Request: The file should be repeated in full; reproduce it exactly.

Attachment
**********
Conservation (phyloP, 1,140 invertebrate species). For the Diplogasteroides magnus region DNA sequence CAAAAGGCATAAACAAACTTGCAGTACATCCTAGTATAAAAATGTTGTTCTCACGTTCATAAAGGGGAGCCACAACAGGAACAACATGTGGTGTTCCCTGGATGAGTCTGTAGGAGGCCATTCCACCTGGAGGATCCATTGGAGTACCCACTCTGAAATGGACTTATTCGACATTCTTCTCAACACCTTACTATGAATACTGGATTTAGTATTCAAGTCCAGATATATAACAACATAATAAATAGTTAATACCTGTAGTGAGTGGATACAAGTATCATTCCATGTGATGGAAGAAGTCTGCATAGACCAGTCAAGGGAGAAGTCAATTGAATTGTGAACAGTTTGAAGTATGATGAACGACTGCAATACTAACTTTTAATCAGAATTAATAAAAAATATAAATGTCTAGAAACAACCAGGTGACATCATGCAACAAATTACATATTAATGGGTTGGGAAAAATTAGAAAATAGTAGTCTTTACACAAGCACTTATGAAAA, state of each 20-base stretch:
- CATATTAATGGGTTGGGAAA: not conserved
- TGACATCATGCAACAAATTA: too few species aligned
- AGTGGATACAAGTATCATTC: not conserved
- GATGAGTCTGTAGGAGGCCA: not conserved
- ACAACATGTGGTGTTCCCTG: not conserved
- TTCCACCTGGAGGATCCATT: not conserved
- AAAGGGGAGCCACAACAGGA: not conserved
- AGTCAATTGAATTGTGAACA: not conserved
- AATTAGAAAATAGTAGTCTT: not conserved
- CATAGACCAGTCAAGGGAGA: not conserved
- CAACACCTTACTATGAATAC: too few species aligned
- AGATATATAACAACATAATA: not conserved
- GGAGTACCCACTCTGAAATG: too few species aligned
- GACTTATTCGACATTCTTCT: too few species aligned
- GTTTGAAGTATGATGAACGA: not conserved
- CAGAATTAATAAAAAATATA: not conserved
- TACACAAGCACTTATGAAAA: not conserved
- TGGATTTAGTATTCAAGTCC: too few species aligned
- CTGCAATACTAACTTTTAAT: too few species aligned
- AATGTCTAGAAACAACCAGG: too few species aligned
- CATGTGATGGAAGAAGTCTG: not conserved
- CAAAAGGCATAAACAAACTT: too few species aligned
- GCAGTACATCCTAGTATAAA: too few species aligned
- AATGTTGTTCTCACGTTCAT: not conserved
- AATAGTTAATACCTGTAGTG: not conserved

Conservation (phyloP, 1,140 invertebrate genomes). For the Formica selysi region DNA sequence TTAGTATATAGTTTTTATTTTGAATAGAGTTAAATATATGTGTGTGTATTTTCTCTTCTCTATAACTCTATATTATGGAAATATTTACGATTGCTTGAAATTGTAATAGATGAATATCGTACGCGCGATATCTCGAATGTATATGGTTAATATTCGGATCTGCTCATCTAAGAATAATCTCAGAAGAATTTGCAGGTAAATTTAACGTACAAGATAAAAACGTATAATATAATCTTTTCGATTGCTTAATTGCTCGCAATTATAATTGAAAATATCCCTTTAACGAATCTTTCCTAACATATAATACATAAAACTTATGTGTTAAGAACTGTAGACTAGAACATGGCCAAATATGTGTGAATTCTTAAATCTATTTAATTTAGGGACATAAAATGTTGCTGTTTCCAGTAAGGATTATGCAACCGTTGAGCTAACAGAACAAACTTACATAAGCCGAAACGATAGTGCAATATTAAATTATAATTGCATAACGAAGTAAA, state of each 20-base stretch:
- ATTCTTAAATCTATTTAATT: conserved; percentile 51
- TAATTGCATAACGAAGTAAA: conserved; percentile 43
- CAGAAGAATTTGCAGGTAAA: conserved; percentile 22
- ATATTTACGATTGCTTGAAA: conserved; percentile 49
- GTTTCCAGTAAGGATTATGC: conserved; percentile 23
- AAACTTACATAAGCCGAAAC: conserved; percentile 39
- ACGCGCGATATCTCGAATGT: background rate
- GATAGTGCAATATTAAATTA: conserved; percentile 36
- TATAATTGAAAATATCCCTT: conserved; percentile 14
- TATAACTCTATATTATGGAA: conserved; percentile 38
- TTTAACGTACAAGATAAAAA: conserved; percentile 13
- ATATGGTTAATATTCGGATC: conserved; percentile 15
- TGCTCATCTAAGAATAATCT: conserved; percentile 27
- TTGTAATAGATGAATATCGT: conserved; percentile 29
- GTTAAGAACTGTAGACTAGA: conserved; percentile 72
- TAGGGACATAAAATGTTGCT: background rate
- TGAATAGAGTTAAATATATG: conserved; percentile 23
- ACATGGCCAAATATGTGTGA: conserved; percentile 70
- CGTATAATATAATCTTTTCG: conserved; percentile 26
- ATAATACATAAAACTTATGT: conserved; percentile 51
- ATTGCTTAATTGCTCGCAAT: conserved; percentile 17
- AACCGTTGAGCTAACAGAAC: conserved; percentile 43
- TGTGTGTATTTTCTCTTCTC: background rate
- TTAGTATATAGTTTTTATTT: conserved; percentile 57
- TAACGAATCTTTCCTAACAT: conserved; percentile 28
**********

Conservation (phyloP, 1,140 invertebrate species). For the Diplogasteroides magnus region DNA sequence CAAAAGGCATAAACAAACTTGCAGTACATCCTAGTATAAAAATGTTGTTCTCACGTTCATAAAGGGGAGCCACAACAGGAACAACATGTGGTGTTCCCTGGATGAGTCTGTAGGAGGCCATTCCACCTGGAGGATCCATTGGAGTACCCACTCTGAAATGGACTTATTCGACATTCTTCTCAACACCTTACTATGAATACTGGATTTAGTATTCAAGTCCAGATATATAACAACATAATAAATAGTTAATACCTGTAGTGAGTGGATACAAGTATCATTCCATGTGATGGAAGAAGTCTGCATAGACCAGTCAAGGGAGAAGTCAATTGAATTGTGAACAGTTTGAAGTATGATGAACGACTGCAATACTAACTTTTAATCAGAATTAATAAAAAATATAAATGTCTAGAAACAACCAGGTGACATCATGCAACAAATTACATATTAATGGGTTGGGAAAAATTAGAAAATAGTAGTCTTTACACAAGCACTTATGAAAA, state of each 20-base stretch:
- CATATTAATGGGTTGGGAAA: not conserved
- TGACATCATGCAACAAATTA: too few species aligned
- AGTGGATACAAGTATCATTC: not conserved
- GATGAGTCTGTAGGAGGCCA: not conserved
- ACAACATGTGGTGTTCCCTG: not conserved
- TTCCACCTGGAGGATCCATT: not conserved
- AAAGGGGAGCCACAACAGGA: not conserved
- AGTCAATTGAATTGTGAACA: not conserved
- AATTAGAAAATAGTAGTCTT: not conserved
- CATAGACCAGTCAAGGGAGA: not conserved
- CAACACCTTACTATGAATAC: too few species aligned
- AGATATATAACAACATAATA: not conserved
- GGAGTACCCACTCTGAAATG: too few species aligned
- GACTTATTCGACATTCTTCT: too few species aligned
- GTTTGAAGTATGATGAACGA: not conserved
- CAGAATTAATAAAAAATATA: not conserved
- TACACAAGCACTTATGAAAA: not conserved
- TGGATTTAGTATTCAAGTCC: too few species aligned
- CTGCAATACTAACTTTTAAT: too few species aligned
- AATGTCTAGAAACAACCAGG: too few species aligned
- CATGTGATGGAAGAAGTCTG: not conserved
- CAAAAGGCATAAACAAACTT: too few species aligned
- GCAGTACATCCTAGTATAAA: too few species aligned
- AATGTTGTTCTCACGTTCAT: not conserved
- AATAGTTAATACCTGTAGTG: not conserved

Conservation (phyloP, 1,140 invertebrate genomes). For the Formica selysi region DNA sequence TTAGTATATAGTTTTTATTTTGAATAGAGTTAAATATATGTGTGTGTATTTTCTCTTCTCTATAACTCTATATTATGGAAATATTTACGATTGCTTGAAATTGTAATAGATGAATATCGTACGCGCGATATCTCGAATGTATATGGTTAATATTCGGATCTGCTCATCTAAGAATAATCTCAGAAGAATTTGCAGGTAAATTTAACGTACAAGATAAAAACGTATAATATAATCTTTTCGATTGCTTAATTGCTCGCAATTATAATTGAAAATATCCCTTTAACGAATCTTTCCTAACATATAATACATAAAACTTATGTGTTAAGAACTGTAGACTAGAACATGGCCAAATATGTGTGAATTCTTAAATCTATTTAATTTAGGGACATAAAATGTTGCTGTTTCCAGTAAGGATTATGCAACCGTTGAGCTAACAGAACAAACTTACATAAGCCGAAACGATAGTGCAATATTAAATTATAATTGCATAACGAAGTAAA, state of each 20-base stretch:
- ATTCTTAAATCTATTTAATT: conserved; percentile 51
- TAATTGCATAACGAAGTAAA: conserved; percentile 43
- CAGAAGAATTTGCAGGTAAA: conserved; percentile 22
- ATATTTACGATTGCTTGAAA: conserved; percentile 49
- GTTTCCAGTAAGGATTATGC: conserved; percentile 23
- AAACTTACATAAGCCGAAAC: conserved; percentile 39
- ACGCGCGATATCTCGAATGT: background rate
- GATAGTGCAATATTAAATTA: conserved; percentile 36
- TATAATTGAAAATATCCCTT: conserved; percentile 14
- TATAACTCTATATTATGGAA: conserved; percentile 38
- TTTAACGTACAAGATAAAAA: conserved; percentile 13
- ATATGGTTAATATTCGGATC: conserved; percentile 15
- TGCTCATCTAAGAATAATCT: conserved; percentile 27
- TTGTAATAGATGAATATCGT: conserved; percentile 29
- GTTAAGAACTGTAGACTAGA: conserved; percentile 72
- TAGGGACATAAAATGTTGCT: background rate
- TGAATAGAGTTAAATATATG: conserved; percentile 23
- ACATGGCCAAATATGTGTGA: conserved; percentile 70
- CGTATAATATAATCTTTTCG: conserved; percentile 26
- ATAATACATAAAACTTATGT: conserved; percentile 51
- ATTGCTTAATTGCTCGCAAT: conserved; percentile 17
- AACCGTTGAGCTAACAGAAC: conserved; percentile 43
- TGTGTGTATTTTCTCTTCTC: background rate
- TTAGTATATAGTTTTTATTT: conserved; percentile 57
- TAACGAATCTTTCCTAACAT: conserved; percentile 28